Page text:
Supporting Every Language: Sentry’s SDKs

No programming language is the same. Different syntaxes, static/dynamic typing, and varying build processes are just a few examples of differences that make it difficult to write a single piece of code that can report errors back to Sentry for all runtimes. Previously we have introduced Sentry, discussed it’s architecture, and its development process. Now we broaden our scope to the ecosystem of SDKs supported by Sentry. We will show how Sentry is able to support many different runtimes and we will take a look at these SDKs that report back to Sentry to see how they work.

Sentry currently actively supports SDKs (Software Development Kits) for more than 12 languages. Moreover, they support a wide variety of frameworks for these languages, ranging from front-end frameworks to game engines1. Next to the SDKs maintained by Sentry itself, there are also various community supported SDKs available thanks to Sentry being open about how SDKs can and should be developed. Everyone can write or customize an SDK for their own software, as long as it is compatible with Sentry’s specifications (which we will discuss soon).

Some logos of languages supported by Sentry

How Sentry’s SDKs are being developed

The SDKs developed by Sentry are not included in Sentry’s repository itself. Instead, SDKs have their own repositories under Sentry’s GitHub organisation. The SDK repositories are mostly made per language, although there are a few exceptions. For example, there is a sentry-laravel repository that makes use of the SDK from sentry-php. However, the Node.js SDK is simply a package within the sentry-javascript repository. It is unclear why Sentry decided to take these different approaches.

Since the SDK repositories maintained by Sentry are separate from the main repository, they also have their own development practices. These practices include code quality assessment and Continuous Integration (CI) – topics that we have discussed about Sentry as well in other essays. Since these topics are not well-documented and vary from repository to repository, we cannot take an in-depth look. We can make some general observations though.

First of all, most if not all of the repositories seem to have automated tests and at least one CI pipeline (mostly Travis CI). The CI builds are often configured to test the SDKs in a variety of ways such as for different versions of the language it is written in. However, some repositories seem to care more about test coverage or code quality in general than others (or Sentry itself for that matter). We have seen some repositories boasting a Codecov badge with a high coverage percentage like sentry-javascript and sentry-dotnet, while other repositories have not even added Codecov analysis like sentry-python or sentry-java. It remains unclear why this is the case. We assume this is related to the difference in core contributors of these repositories. Another interesting observation was that the licenses between the different SDKs vary from the BSD (v2 or v3) clause to the MIT license, although this might have to do with compatibility with dependency licenses.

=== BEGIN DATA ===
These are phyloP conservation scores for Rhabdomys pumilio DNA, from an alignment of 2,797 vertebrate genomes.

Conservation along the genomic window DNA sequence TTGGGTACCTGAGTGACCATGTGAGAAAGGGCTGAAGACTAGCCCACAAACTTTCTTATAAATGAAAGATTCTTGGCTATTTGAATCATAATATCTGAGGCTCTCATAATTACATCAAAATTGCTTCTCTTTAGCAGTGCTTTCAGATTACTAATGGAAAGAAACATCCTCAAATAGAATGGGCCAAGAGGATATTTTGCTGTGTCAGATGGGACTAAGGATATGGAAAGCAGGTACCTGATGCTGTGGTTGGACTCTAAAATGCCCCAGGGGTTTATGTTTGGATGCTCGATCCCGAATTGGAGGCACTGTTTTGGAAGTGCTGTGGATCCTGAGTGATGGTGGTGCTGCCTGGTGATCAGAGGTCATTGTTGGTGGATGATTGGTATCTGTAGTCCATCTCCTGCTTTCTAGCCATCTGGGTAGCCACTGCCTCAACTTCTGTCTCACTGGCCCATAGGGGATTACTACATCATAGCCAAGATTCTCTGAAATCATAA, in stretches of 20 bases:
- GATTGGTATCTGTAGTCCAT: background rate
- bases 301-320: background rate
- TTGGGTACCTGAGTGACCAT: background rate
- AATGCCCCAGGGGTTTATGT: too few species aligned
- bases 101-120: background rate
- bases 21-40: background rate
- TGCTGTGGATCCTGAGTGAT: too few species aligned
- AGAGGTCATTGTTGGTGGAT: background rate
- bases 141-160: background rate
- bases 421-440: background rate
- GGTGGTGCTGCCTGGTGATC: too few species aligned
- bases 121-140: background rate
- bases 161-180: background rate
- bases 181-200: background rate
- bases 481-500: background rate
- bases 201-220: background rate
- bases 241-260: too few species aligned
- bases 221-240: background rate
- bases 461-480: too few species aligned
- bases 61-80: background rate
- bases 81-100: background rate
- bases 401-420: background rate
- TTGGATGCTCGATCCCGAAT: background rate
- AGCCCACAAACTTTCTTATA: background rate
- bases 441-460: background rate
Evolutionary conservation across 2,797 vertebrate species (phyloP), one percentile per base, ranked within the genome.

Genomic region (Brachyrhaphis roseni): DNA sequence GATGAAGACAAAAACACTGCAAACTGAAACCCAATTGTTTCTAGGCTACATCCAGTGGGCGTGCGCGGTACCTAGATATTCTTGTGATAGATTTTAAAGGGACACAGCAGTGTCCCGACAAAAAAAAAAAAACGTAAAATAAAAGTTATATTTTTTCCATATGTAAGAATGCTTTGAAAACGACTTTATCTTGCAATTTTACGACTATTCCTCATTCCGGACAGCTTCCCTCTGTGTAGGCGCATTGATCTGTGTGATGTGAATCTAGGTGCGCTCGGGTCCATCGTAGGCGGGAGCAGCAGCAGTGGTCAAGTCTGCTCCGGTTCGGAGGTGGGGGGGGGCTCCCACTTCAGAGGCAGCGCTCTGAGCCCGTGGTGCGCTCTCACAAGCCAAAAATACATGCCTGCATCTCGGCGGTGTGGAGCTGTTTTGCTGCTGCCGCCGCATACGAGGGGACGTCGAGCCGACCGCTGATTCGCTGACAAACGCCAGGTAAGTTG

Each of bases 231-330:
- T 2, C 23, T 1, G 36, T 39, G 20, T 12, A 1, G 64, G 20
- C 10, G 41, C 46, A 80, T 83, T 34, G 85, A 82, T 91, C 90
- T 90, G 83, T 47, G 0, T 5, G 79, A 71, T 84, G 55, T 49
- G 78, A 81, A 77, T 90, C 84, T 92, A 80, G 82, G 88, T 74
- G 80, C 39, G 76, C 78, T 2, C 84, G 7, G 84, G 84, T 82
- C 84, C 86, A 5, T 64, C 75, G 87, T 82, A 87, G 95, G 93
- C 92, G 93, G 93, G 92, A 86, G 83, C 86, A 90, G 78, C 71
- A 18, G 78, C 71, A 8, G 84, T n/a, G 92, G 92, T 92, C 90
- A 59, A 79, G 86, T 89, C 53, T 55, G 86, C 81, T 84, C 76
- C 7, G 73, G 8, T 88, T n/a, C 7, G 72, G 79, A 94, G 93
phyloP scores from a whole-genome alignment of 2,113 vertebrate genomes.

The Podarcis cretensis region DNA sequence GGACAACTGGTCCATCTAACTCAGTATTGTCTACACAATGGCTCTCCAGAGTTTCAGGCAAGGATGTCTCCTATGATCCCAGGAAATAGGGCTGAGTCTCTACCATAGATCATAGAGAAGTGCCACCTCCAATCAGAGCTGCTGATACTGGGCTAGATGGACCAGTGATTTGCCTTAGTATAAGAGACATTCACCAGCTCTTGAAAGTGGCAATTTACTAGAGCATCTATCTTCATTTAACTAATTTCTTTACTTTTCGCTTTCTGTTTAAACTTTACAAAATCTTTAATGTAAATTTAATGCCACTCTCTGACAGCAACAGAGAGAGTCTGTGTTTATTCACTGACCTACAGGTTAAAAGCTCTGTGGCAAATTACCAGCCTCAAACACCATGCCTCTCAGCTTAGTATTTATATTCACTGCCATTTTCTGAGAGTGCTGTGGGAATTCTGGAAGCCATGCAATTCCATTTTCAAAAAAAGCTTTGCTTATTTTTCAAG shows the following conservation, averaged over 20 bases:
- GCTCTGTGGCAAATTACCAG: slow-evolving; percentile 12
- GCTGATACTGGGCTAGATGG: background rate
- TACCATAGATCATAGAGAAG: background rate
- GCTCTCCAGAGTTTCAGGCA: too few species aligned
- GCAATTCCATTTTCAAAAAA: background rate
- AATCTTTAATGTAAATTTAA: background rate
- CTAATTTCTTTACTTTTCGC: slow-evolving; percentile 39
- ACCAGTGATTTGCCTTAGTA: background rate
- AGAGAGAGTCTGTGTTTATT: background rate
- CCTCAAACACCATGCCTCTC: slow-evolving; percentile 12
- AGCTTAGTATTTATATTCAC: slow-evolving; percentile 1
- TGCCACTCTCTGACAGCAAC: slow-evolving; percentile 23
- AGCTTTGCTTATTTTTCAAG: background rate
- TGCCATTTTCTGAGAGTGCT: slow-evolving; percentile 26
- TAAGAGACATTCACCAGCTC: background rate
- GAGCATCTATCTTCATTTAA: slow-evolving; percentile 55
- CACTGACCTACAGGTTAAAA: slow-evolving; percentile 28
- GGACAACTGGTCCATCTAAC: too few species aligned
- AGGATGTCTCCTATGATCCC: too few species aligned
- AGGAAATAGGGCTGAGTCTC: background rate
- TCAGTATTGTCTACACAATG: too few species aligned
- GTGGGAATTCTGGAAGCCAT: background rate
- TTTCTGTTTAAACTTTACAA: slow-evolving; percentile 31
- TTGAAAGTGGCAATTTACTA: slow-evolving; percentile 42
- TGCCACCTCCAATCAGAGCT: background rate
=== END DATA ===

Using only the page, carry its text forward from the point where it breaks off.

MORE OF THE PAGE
The Sentry forum is an important place for the (initial) development of the SDKs. If people are looking for an SDK of a specific language or framework that does not exist yet, they can indicate this on the forum or decide to make the SDK themselves and ask the Sentry team or the other community members for help.

The Sentry team uses the forum to ask the community for feedback. For example when they released a new version of the Python SDK.

How Sentry’s SDKs work

Sentry’s SDKs are a crucial part of Sentry as without them no error events would be captured and sent. In this section we take a general look at the working of such an SDK. Our findings are based on analysing a set of the SDKs and public information on the Sentry forums and their blog.

At the end of 2018 the Sentry team made the decision to revamp all existing SDKs to support a single unified API2. This decision was made to provide a unified experience across all SDKs, the basic construct being a simple initialisation step that should be similar everywhere:


We want a unified language/wording of all SDK APIs to aid support and documentation as well as making it easier for users to use Sentry in different environments.3

One of the reasons is in line with the roadmap we talked about in “Putting Sentry into Context”: To move into the APM (application monitoring) domain.

Design the SDK in a way where we can trivially add new features later that go past pure event reporting (transactions, APM etc.)3

Due to this revamp a lot of the different SDKs are now more similar and we can define the general workings of them:

  • Each SDK will have an init method (in the syntax of the runtime) that supports a configuration, at minimum this should include a DSN code (to have working event reporting). This code is used by Sentry itself to identify the related project.
  • Every SDK will have one or multiple “Hub”s which are objects that store state3.
  • The initialisation of the SDK should be done at the start of the application.
  • Now behaviour starts to differ between different SDK’s as for each runtime the situation is different. However from our findings we can conclude that the SDK will try to capture errors being reported and send them with their context to Sentry with minimal (sometimes no) code added by the developer.